Glow Up!


‘But you don’t look gay.’

Ah, how many times I’ve heard these words. As a femme lesbian with shoulder length hair who often partakes in a smudge of lipstick, I’ve been told countless times that I really should look gayer. I’m confusing. How are people supposed to quickly and accurately categorise me if I don’t look the way they expect? Perhaps I should also always carry a book, to demonstrate that I have an English Literature degree, or have cats trailing me, so people know I’m a cat person. That way I’d be much more easily recognisable.

Queer women, just like everyone else, don’t have a particular look. If you’ve just come out, you may feel the need to go FULL GAY and that’s completely okay, but it’s not for everyone. Here are some tips from famous queer women on how to find a look that’s completely you.

It’s time for a Glow Up!


The Haircut

Remember Kristen Stewart? The pale, sad girl from Twilight with ALL the brown hair. The woman who only ever seemed to play roles that involved her gasping a lot?


This is Kristen Stewart at the Cannes Film Festival 2018, where she was serving as a judge. Look at that hair! Look at it! And what’s right underneath that majestic cross between 20s finger-waves and a fauxhawk? The most gorgeous smile. The actress who famously never smiled in any of her films, baring her teeth like she’s genuinely happy.

Lots of queer women feel the need to cut their hair when they first come out. I did. There’s something about lopping off your long, flowing tresses, which are inevitably linked to your old, closeted self, and taking on a new look that just makes you feel lighter. Or maybe that’s just the six tonnes of hair that just got cut off.

On me, the short hair didn’t last long. I eventually figured out that I didn’t actually like the way I looked with short hair and decided to grow it out. But the important lesson we can learn from this, and from Kristen’s incredible cut, is we have the freedom to do whatever the hell we want with our hair! If you want a pixie cut, do it! If you still want to look like a princess, albeit a badass one, do it! You don’t have to subscribe to society’s expectations about what you, as a girl, should look like.


The Clothes

Let’s delve in to the stereotype a little here. What are queer women supposed to wear? When those people who don’t think I look gay enough think of a queer woman, what do they see? I suspect it’s a lot of plaid and denim, and maybe some dapper suits if they’re feeling generous.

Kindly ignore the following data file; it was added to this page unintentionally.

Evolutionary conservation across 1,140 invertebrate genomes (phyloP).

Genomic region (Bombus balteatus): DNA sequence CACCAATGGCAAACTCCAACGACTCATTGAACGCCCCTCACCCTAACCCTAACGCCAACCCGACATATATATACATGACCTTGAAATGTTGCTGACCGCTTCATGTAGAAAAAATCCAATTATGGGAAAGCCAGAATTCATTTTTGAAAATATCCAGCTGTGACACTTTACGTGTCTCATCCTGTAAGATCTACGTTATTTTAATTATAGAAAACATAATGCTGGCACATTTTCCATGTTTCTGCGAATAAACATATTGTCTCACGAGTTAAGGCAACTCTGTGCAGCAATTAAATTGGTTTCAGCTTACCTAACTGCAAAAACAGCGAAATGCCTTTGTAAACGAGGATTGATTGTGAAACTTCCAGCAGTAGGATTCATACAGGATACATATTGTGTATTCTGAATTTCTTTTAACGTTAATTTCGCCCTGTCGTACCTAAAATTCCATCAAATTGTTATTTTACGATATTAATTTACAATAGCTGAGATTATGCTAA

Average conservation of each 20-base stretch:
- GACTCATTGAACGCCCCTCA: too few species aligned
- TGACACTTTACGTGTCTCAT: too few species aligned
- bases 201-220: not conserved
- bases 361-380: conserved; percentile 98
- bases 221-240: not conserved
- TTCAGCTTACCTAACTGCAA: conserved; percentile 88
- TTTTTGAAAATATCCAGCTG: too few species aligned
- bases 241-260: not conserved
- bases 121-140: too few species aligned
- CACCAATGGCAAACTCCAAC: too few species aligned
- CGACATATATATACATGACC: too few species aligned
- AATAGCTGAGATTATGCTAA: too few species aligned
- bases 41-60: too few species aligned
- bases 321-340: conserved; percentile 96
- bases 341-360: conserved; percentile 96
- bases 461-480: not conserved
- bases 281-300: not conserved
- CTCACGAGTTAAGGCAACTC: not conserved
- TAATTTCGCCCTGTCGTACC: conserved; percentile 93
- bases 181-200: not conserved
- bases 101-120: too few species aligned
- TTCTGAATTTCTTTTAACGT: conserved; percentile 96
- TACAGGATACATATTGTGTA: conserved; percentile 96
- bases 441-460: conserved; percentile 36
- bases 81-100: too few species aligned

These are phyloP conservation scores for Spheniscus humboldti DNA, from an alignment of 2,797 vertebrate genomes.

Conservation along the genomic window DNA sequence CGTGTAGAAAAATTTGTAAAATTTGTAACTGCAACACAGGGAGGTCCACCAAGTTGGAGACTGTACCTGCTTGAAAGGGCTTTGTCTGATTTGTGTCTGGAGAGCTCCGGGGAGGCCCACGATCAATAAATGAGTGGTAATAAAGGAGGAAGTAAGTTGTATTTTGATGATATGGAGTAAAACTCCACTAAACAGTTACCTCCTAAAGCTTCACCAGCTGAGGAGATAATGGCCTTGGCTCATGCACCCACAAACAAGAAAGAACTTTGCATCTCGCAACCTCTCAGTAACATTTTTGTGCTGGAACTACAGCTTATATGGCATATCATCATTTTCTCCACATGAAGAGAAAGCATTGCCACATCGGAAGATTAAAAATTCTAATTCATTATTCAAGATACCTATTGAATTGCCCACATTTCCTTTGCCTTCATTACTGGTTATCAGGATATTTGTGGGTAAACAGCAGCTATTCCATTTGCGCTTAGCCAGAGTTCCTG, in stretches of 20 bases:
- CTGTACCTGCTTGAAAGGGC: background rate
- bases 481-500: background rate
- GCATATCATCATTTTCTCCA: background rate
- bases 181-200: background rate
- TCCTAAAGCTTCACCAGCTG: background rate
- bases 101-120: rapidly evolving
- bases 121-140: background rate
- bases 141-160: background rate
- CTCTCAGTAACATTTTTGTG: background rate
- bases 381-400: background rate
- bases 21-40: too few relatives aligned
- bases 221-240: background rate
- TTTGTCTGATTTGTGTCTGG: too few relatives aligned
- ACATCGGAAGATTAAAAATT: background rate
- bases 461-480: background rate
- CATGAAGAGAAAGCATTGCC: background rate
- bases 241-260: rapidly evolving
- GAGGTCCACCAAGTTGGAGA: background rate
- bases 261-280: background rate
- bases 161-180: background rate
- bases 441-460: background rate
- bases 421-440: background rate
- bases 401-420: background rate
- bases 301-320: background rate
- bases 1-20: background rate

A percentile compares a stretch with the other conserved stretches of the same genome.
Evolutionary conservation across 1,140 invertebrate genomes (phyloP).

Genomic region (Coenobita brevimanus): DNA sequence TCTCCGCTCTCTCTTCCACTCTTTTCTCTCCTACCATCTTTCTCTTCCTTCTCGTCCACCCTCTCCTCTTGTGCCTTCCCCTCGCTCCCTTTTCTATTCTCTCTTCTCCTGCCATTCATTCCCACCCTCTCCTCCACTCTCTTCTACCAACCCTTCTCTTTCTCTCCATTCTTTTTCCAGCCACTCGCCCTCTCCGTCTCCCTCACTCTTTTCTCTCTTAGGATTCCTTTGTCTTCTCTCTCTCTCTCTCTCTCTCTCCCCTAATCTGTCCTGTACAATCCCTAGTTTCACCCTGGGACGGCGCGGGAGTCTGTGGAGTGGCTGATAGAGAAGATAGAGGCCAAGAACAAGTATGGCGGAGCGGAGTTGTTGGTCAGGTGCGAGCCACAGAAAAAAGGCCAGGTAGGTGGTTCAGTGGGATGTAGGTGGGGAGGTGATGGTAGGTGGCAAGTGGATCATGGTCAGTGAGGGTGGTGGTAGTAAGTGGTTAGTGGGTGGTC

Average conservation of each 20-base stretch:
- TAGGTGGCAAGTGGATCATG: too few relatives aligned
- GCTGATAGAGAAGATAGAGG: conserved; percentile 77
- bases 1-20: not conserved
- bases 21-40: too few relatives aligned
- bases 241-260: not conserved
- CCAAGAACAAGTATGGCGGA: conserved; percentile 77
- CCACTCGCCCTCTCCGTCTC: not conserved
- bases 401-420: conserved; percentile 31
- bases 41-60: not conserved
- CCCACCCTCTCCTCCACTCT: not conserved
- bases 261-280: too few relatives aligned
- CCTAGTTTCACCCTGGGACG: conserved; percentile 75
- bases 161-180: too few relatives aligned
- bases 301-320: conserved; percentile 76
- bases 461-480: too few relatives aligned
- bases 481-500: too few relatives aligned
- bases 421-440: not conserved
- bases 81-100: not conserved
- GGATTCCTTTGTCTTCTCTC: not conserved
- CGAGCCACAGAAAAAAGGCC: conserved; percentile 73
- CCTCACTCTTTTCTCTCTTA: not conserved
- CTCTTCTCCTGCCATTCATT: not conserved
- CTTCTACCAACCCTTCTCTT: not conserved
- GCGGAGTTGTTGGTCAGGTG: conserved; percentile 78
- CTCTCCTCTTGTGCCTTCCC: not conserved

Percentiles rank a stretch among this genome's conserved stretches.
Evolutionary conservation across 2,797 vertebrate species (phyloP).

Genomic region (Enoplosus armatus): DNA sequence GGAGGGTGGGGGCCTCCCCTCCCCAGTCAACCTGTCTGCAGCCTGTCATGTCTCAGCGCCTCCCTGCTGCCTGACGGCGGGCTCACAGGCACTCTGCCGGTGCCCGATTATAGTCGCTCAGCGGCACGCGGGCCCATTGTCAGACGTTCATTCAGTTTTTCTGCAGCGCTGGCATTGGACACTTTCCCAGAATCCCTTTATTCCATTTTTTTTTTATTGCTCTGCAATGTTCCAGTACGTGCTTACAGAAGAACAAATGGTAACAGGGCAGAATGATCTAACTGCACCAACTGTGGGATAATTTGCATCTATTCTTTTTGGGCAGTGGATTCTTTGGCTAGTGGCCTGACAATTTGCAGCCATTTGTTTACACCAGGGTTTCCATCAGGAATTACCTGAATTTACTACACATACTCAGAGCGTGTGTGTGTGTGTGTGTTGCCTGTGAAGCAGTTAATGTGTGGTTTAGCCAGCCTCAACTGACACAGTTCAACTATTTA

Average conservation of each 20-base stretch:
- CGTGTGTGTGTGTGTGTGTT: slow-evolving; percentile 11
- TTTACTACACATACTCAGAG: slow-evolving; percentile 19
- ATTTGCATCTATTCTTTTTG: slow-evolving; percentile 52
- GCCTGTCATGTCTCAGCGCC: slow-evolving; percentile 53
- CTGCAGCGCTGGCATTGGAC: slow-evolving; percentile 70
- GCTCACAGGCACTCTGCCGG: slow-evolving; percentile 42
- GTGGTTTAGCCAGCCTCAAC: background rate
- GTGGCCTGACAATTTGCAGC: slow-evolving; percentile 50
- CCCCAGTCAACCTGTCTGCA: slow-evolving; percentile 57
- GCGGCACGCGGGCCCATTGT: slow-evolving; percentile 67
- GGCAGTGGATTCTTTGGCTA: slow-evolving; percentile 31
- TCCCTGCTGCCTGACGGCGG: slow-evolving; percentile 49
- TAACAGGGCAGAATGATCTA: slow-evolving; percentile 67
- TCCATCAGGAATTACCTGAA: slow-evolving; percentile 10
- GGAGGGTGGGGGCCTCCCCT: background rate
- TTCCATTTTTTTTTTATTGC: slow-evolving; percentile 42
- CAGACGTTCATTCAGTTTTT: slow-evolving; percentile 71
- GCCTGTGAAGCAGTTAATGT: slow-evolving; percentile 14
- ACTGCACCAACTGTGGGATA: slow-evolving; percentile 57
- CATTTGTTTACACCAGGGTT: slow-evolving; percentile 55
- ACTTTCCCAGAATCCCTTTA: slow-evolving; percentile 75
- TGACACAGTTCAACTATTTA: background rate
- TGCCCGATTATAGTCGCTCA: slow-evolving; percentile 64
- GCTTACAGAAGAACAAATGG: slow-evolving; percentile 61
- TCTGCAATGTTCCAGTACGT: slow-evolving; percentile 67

This look is absolutely valid, and I have more plaid shirts in my wardrobe than you can count. But I also have dresses and, as much as I feel more comfortable in jeans, I do enjoy the rare occasions that I wear a skirt.


Lea DeLaria is well-known for portraying the butch lesbian Boo in Orange in the New Black. In real-life, she is just as butch and is often seen on the red carpet wearing a suit.

Lea knows her look, she knows what makes her comfortable, and she’s sticking with it, no matter what anyone else thinks. For her, suits and jeans express her butch identity.Orange_Is_the_New_Black_cast.jpg

On the other hand, two of the five women in this picture are out queer women.

Obviously, Lea DeLaria is one, but can you tell who’s the other? The other four women are all in dresses and they’re all wearing makeup. Being queer doesn’t limit what you can wear, because if it did there’d be a lot more women wandering around looking like lumberjacks, and a lot more men wandering around in flamingo-pink shirts. When you wear a dress, do you feel uncomfortable or exposed? When you wear shirts, do you feel bulky and unhappy? Find what makes you feel like you.

I’m going to offer you a revelation now. Clothes are just pieces of material that we use to protect our bodies from the weather. Do you really want to let society’s expectations force you in to one tube of fabric (skirts) instead of two (trousers)?



Hey look, it’s Kate McKinnon!


And what’s that she’s wearing? Is it…eyeliner?

Let’s be honest, Kate McKinnon would look hot in a binbag with no sleep and acne. BUT she chooses to wear makeup, because it helps her express who she is. Makeup is a tool, not a mask, that anyone can use to express their identity. It means that I can go from demure writer to girl who knows all the words to Welcome to The Black Parade backwards, in less than ten minutes, with just a dash of black eyeliner and just a hint of blue lipstick.

Equally, there are days when I don’t wear makeup at all. You don’t have to wear it to express who you are; the simple act of not wearing it does that for you. It’s only when we feel like we SHOULD wear makeup that we encounter a problem. If you’re wearing makeup because someone told you you should, consider whether you really want to. If you’re wearing it because you want to look like a red-lipped goddess and makeup is the way to achieve that, then continue on your quest for the perfect liquid line.


So, it turns out this wasn’t so much advice on how to look than advice on how you should feel about your look. You’ve got to love it, because otherwise what was the point of coming out? You’re still hiding who you actually want to be. WEAR WHAT YOU WANT TO WEAR!

And for those of you who aren’t out yet and, as a result, don’t feel like you can take on the look you want, we’ve got you. Express yourself in the small ways, with badges or hats or a little rainbow bracelet, until you feel ready to really show your true colours. Until then, we’re all here for you.



This is Janelle Monae at the 2010 Pop Conference in Seattle. Eight whole years before she publicly came out as pansexual. If you’re not out but you still want to wear a suit, go for it! Janelle approves!


(All pictures from Wikimedia commons)

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